Bucs go heavy on college pitching on Day 2 of 2023 Draft

July 11th, 2023

Following their selection of two pitchers on Day 1 -- right-hander Paul Skenes with the first overall pick, and right-hander Zander Mueth with the 67th overall pick -- the Pirates used seven of their eight selections on Day 2 on collegiate pitchers, four of whom hail from the Southeastern Conference.

“I think you’re getting a collection, in a general sense, of a lot of traits that are important to the organization,” said senior director of amateur scouting Joe DelliCarri. “We had a chance to spend a lot of time with these players at the field, around the field, off the field, getting to learn who they are and what they’ve been exposed to, what the upside is in different places. We believe this collection definitely has some unique opportunities in some different areas to take advantage of growth and big gaps in growth that we think we can tap into with our coaches and player development.”

Pittsburgh began the day by selecting third baseman Garret Forrester out of Oregon State with the 73rd overall pick. From there, the Pirates selected seven straight college arms: Carlson Reed (West Virginia), Patrick Reilly (Vanderbilt), Hunter Furtado (Alabama), Jaden Woods (Georgia), Austin Strickland (Kentucky), Danny Carrion (UC Davis) and Landon Tomkins (Louisiana Tech).

The pitchers selected out of the SEC endured their share of struggles in college baseball’s powerhouse conference. Reilly (fifth round) had a 5.25 ERA across 144 innings. Furtado (sixth round) had a 5.77 ERA across 93 2/3 innings with Alabama and Wake Forest. Woods (seventh round) had a 4.97 ERA across 155 2/3 innings. Strickland (eighth round) had a 5.28 ERA across 102 1/3 innings. To DelliCarri, those struggles aren’t necessarily a deterrent.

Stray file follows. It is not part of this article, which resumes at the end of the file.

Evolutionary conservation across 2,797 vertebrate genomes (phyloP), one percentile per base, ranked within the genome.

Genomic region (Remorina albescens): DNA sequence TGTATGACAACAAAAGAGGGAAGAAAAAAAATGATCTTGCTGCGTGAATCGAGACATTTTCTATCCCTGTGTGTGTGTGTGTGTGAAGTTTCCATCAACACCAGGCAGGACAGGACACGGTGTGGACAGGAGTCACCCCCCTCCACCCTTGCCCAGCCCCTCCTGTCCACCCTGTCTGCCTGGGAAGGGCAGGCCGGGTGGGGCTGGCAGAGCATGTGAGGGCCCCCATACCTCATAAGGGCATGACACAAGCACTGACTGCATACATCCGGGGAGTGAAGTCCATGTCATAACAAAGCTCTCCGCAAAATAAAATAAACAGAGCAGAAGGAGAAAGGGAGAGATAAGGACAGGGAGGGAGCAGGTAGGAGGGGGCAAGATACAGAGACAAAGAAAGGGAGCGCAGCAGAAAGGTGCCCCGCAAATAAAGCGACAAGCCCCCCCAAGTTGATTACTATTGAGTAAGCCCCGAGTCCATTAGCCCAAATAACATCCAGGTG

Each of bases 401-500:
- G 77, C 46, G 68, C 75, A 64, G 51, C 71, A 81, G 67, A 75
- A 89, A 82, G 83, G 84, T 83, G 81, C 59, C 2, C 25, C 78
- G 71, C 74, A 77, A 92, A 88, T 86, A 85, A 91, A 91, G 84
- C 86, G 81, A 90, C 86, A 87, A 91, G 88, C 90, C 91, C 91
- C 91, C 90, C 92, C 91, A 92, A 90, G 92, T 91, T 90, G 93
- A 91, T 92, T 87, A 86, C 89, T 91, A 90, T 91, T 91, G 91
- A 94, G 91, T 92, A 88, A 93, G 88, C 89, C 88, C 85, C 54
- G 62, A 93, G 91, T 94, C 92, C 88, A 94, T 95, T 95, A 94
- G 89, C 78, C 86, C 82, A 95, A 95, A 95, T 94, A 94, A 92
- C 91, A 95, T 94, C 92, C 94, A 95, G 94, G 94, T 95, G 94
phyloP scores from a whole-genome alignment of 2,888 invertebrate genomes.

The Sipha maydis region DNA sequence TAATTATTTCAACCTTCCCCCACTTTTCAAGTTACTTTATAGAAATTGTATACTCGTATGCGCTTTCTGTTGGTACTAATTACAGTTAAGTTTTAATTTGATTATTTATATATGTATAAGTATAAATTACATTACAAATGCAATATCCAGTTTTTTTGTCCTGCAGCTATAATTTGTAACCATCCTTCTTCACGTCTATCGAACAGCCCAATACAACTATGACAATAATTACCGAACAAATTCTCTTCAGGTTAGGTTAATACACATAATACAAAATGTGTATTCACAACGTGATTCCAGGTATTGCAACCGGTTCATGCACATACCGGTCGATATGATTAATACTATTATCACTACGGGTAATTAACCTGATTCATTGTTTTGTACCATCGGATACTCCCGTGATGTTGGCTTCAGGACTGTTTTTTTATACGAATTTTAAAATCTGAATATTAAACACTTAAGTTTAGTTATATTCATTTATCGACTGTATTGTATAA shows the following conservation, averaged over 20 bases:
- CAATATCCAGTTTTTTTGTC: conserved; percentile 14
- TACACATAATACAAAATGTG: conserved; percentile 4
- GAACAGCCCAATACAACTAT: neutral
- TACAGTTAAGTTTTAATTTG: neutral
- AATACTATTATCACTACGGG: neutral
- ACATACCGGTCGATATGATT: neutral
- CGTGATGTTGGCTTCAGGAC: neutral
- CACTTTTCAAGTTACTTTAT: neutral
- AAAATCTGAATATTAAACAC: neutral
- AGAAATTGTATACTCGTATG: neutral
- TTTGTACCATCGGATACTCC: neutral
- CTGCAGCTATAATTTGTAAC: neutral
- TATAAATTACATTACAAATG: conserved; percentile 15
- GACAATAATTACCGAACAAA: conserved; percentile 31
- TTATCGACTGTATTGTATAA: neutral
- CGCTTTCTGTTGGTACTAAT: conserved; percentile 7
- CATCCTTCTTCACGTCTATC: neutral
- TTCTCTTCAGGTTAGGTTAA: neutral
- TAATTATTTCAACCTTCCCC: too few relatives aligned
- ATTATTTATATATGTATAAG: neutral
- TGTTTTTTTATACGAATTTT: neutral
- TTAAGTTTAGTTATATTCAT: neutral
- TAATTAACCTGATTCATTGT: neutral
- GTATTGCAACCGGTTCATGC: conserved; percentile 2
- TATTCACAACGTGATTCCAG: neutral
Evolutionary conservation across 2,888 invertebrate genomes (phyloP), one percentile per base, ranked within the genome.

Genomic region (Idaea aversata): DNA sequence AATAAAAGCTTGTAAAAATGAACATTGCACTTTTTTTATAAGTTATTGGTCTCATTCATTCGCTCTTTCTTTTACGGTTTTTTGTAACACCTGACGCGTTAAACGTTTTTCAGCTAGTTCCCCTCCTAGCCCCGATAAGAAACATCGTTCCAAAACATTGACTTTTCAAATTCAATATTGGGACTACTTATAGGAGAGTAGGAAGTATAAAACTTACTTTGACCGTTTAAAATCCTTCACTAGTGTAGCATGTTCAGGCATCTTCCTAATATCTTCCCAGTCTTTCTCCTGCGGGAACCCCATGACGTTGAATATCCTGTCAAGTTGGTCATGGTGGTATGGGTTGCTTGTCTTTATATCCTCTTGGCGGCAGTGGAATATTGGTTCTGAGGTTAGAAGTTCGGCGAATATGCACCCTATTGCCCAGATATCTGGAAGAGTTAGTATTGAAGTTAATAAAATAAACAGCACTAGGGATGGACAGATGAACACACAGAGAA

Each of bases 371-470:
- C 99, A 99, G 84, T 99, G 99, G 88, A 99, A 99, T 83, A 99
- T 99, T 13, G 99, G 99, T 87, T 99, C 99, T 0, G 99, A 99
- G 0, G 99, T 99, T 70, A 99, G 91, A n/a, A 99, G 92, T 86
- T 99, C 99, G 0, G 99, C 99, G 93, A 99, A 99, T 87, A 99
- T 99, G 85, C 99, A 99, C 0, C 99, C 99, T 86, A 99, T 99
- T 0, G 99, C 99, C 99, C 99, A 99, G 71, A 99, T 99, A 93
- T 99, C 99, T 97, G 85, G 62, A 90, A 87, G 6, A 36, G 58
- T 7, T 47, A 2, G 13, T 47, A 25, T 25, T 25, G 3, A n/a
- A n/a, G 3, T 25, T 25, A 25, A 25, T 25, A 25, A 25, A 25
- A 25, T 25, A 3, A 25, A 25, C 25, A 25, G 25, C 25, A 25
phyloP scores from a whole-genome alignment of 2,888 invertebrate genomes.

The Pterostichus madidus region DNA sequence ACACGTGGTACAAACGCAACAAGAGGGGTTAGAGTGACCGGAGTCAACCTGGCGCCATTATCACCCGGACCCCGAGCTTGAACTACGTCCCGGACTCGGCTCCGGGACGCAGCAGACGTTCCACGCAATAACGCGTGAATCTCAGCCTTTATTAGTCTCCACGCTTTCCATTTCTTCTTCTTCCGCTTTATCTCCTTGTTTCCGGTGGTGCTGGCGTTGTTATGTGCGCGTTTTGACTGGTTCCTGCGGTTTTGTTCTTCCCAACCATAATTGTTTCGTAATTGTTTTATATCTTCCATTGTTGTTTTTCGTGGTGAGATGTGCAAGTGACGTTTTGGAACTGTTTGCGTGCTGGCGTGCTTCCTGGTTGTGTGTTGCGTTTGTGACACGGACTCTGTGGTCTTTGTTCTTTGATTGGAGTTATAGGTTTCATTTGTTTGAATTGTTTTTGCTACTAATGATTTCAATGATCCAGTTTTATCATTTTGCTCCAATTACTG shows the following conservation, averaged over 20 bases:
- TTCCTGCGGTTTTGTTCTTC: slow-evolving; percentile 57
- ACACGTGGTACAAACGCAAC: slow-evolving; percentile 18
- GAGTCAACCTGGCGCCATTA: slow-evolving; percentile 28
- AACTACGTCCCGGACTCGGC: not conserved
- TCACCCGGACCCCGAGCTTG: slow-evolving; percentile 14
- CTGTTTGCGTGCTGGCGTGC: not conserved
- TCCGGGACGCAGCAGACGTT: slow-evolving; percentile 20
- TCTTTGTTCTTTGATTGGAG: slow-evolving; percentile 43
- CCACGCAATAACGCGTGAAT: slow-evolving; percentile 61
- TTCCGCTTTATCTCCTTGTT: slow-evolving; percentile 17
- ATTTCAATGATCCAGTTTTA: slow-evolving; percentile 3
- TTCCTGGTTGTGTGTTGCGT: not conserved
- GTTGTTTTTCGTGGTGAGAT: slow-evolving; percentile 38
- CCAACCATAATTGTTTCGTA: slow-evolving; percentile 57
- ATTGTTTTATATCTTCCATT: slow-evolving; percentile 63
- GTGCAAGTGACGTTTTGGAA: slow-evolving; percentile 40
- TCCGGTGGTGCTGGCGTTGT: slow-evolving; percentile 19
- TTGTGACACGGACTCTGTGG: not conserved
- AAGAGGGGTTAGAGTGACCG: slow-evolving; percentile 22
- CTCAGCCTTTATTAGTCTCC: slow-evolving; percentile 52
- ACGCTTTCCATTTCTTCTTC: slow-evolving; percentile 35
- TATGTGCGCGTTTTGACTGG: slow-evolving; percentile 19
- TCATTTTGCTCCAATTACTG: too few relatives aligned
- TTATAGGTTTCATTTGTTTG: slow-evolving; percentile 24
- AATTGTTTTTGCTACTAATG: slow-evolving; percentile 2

“Not everybody in that league, as we say in the room, comes through the carwash completely clean,” DelliCarri said. “That's a tough league. You're facing good lineups every night, you’re facing a lot of good hitters and vice versa, hitters are facing good pitchers. But I would share a little insight into [the fact that] we like to see adversity, and we like to see some ups and downs. … We get a chance to talk to them about it, we get a chance to see their aptitude and how they make changes from week to week.”

Added assistant general manager Steve Sanders, “Most of these players -- just about all these players -- are far from finished products. It highlights the importance of looking beneath the surface results, looking for traits.”

Struggles in college don’t necessarily translate to struggles in pro ball. Last year, the Pirates selected right-hander J.P. Massey, who ended up becoming one of two of the Pirates’ representatives at this year’s SiriusXM All-Star Futures Game.

Massey, selected in the seventh round with the 200th overall pick, never found consistency during his time at the University of Minnesota. In four seasons as a Gopher, Massey had a 6.70 ERA with 140 strikeouts to 106 walks across 123 2/3 innings. In his first year as a professional, by contrast, Massey has a 3.45 ERA with 64 strikeouts to 34 walks across 62 2/3 innings, earning a promotion from Single-A Bradenton to High-A Greensboro in late June.

“We saw a lot of really, really, really good traits and ingredients,” Sanders said. “Athleticism, a good mover. We got to know J.P. as a person and fully bought into the human being, the worker. I think what we’re seeing is him starting to scratch the surface of what we think he’s capable of.”

On the subject of pitching, DelliCarri also provided a breakdown of Mueth, the Pirates’ third and final selection of Day 1. Mueth, a right-hander out of Belleville (Ill.) East High School, drew comparisons to the Red Sox’s Tanner Houck because of his low three-quarters release, as well as his southwestern Illinois upbringing.

“We got to spend some time a couple times this winter on Zoom, then again some time in Phoenix,” DelliCarri said. “Really likable young man. … He knows what he’s done to this point as a high-school kid, knows some of the areas that he wants to get better at and has a growth mindset to it. Good athlete. Fast arm. Unique look with the angles and arm speed. Low slot. He’s got a chance to have a fastball and changeup. Legitimate movement in the fastball at times, with the combination of slider and then the changeup is good for a young pitcher, as well.”